It may occasionally seem on this blog as if I learn everything I know about Shinto from Jinja Shinpō. That is not quite true, as I will demonstrate today.
I am also a member of the Society of Shintō Studies, an academic society based at Kokugakuin University, and so I get their journal, The Journal of Shintō Studies, or Shintō Shūkyō in Japanese. (The literal translation would be “Shinto Religion”, but that is not the official English title.) The articles are often extremely interesting, and I want to pick up one from issue 261 (pages 164–165). This is from the summary of the annual conference in 2019.
The article is about the function of the tamagushi. The tamagushi, these days, is normally a small branch of sakaki with a single shidë attached, which is offered to the kami as part of a formal jinja visit. However, there is a long-standing debate as to its significance. The main theories about its function are that it is an offering to the kami, that it is a vessel for the kami to inhabit, and that it is a means for unifying the kami and the person.
Adachi Ryō addresses this question by looking at early records of rituals at Jingū at Isë, as recorded in the early ninth century in the Kōtaijingū Gishikichō. In these records, the central figures in the rituals pay their respects while holding the tamagushi, and the norito are recited for the kami from behind the tamagushi. Further, the number of the tamagushi varies depending on status, with the highest status priests, including the Itsukinohimëmiko, the Tennō’s personal representative (an unmarried imperial princess), carrying two, while mid-status priests have four, and the lowest-status priests have eight. Thus, the closer you are to the kami to start with, the fewer tamagushi you carry. It is also worth noting that these tamagushi were a lot bigger than the current ones; probably about 1.5 metres long, with lots of leaves and smaller branches. A person could actually hide behind them.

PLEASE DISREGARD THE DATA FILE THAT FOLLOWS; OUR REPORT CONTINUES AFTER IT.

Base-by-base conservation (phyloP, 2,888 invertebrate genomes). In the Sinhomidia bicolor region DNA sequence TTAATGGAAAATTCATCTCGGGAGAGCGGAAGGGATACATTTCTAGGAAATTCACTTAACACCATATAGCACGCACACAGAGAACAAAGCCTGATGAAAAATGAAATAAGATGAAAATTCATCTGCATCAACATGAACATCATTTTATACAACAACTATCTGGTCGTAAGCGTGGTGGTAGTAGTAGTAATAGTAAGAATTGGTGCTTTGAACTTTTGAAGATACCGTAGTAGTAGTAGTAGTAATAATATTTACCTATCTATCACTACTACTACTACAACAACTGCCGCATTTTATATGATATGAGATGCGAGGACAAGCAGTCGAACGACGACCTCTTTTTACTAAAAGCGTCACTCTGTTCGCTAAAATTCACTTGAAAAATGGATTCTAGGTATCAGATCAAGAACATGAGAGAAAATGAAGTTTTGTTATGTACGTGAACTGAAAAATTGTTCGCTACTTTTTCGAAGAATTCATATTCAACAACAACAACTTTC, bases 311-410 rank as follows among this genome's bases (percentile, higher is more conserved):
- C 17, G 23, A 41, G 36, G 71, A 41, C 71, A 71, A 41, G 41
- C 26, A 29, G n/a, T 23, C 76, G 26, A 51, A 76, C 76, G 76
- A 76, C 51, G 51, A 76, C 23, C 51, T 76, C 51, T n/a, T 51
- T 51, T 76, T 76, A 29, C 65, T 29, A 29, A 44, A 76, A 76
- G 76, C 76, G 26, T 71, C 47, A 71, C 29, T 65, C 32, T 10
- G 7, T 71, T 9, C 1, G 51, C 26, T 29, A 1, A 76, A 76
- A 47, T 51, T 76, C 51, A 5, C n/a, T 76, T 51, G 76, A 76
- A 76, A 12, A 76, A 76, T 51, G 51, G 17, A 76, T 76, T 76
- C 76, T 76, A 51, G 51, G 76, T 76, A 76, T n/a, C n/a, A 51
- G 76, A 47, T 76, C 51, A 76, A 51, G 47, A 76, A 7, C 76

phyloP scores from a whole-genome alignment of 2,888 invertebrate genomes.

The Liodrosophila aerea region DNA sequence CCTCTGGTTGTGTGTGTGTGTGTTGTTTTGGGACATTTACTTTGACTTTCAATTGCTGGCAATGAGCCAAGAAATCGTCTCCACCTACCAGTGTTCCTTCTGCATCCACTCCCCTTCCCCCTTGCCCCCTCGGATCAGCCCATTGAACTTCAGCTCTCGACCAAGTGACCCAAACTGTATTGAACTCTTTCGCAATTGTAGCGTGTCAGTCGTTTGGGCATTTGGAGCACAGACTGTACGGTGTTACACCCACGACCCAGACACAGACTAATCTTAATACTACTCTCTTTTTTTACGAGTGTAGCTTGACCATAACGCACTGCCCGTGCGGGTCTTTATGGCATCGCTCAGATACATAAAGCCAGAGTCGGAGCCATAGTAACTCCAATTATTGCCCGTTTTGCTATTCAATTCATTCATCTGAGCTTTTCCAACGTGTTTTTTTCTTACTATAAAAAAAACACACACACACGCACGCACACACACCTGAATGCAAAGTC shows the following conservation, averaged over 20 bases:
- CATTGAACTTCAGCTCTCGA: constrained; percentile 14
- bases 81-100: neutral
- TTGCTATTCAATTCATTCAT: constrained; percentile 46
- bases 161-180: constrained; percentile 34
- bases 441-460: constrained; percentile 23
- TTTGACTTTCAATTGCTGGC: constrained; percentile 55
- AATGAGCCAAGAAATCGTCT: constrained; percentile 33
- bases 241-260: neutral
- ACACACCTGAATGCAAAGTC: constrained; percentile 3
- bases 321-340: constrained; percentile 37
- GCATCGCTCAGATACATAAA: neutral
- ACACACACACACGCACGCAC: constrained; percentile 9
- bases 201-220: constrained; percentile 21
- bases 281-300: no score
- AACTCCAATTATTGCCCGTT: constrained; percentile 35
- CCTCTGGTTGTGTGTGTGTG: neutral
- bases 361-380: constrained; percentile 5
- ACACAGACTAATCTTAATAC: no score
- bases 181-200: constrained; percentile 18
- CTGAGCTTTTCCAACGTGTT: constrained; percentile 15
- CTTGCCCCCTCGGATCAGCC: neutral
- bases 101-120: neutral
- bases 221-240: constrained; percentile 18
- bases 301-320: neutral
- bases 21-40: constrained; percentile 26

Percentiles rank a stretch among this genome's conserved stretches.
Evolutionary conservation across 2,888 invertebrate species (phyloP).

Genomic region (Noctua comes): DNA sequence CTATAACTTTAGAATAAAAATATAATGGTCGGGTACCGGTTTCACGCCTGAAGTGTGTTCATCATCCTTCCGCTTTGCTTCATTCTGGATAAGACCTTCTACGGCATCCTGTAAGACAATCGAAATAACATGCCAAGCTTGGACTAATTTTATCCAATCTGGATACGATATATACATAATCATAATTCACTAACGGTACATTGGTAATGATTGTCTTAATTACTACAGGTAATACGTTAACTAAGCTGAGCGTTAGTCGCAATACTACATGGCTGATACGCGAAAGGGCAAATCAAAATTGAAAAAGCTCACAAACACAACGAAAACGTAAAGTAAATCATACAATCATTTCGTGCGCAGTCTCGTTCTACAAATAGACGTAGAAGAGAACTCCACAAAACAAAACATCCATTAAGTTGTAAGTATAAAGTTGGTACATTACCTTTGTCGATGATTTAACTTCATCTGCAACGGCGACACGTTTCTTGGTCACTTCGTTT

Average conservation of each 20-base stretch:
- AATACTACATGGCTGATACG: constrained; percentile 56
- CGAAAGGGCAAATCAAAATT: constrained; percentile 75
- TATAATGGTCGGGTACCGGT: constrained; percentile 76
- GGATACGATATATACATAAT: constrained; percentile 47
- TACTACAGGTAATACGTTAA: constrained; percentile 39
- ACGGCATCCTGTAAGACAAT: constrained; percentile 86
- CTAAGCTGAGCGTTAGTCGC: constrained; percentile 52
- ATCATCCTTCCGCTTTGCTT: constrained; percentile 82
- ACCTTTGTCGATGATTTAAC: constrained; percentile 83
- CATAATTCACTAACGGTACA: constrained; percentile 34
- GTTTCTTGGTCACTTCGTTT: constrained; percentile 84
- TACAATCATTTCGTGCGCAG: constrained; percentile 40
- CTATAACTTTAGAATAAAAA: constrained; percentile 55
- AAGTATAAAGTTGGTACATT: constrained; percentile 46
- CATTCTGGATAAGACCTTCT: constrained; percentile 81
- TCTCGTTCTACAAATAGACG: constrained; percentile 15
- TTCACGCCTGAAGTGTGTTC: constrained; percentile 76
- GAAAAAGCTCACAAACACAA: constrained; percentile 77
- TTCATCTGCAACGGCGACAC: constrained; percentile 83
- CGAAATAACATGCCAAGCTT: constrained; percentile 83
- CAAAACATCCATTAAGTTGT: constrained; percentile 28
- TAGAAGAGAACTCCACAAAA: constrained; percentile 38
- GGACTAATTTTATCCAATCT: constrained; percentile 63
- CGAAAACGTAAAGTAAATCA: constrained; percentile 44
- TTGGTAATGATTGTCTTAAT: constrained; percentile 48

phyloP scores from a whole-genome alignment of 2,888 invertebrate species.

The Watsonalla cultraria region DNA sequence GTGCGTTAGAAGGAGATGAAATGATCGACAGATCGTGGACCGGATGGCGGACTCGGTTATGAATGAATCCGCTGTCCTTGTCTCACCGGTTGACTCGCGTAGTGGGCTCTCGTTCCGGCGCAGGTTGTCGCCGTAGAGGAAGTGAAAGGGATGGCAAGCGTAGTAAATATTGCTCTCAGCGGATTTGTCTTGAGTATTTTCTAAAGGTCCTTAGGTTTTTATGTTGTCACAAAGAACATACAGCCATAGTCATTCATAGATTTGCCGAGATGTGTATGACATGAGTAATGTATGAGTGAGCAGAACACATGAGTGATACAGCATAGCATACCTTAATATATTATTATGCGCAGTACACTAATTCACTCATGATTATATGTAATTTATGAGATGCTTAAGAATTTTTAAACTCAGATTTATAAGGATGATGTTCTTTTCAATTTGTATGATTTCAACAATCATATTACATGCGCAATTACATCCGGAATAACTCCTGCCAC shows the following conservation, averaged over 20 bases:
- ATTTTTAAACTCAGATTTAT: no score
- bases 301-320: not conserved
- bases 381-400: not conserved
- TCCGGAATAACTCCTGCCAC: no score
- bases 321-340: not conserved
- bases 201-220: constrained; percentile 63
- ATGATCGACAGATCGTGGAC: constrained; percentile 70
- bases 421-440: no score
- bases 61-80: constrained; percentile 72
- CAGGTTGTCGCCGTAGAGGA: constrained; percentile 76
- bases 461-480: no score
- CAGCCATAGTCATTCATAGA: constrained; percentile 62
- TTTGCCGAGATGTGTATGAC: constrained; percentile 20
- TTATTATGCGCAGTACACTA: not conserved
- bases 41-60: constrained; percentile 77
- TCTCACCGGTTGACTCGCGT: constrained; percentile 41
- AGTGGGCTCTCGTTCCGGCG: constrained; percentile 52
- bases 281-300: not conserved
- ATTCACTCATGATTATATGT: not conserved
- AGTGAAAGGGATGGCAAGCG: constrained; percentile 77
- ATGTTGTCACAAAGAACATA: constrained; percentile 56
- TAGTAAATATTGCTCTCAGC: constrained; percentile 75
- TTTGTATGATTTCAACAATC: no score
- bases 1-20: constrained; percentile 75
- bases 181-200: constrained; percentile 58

Thus, Adachi argues that the tamagushi is not an offering or a vessel, but rather a tool to enable people to approach the kami. He mentions that “sakaki” is thought to be etymologically derived from “boundary tree”, and suggests that the greater the distance between you and the kami, the more tamagushi you needed to carry if you were approaching.
This is a very interesting suggestion, and the evidence is good. However, there is other evidence — the decorated sakaki in the legend of the Cave of Heaven, for example, looks a lot like an offering, and there are descriptions of things that sound a lot like a tamagushi in early poems where they seem to be vessels for the kami. In other words, the other theories also have support. It strikes me as quite likely that there will not turn out to have been a single function for things that developed into the contemporary tamagushi.
And, of course, the meaning of the contemporary item is a separate question. This is something that could easily change over the course of a thousand years or more, and it seems to have. Given its role in a matsuri, the contemporary tamagushi seems to be quite clearly some form of offering.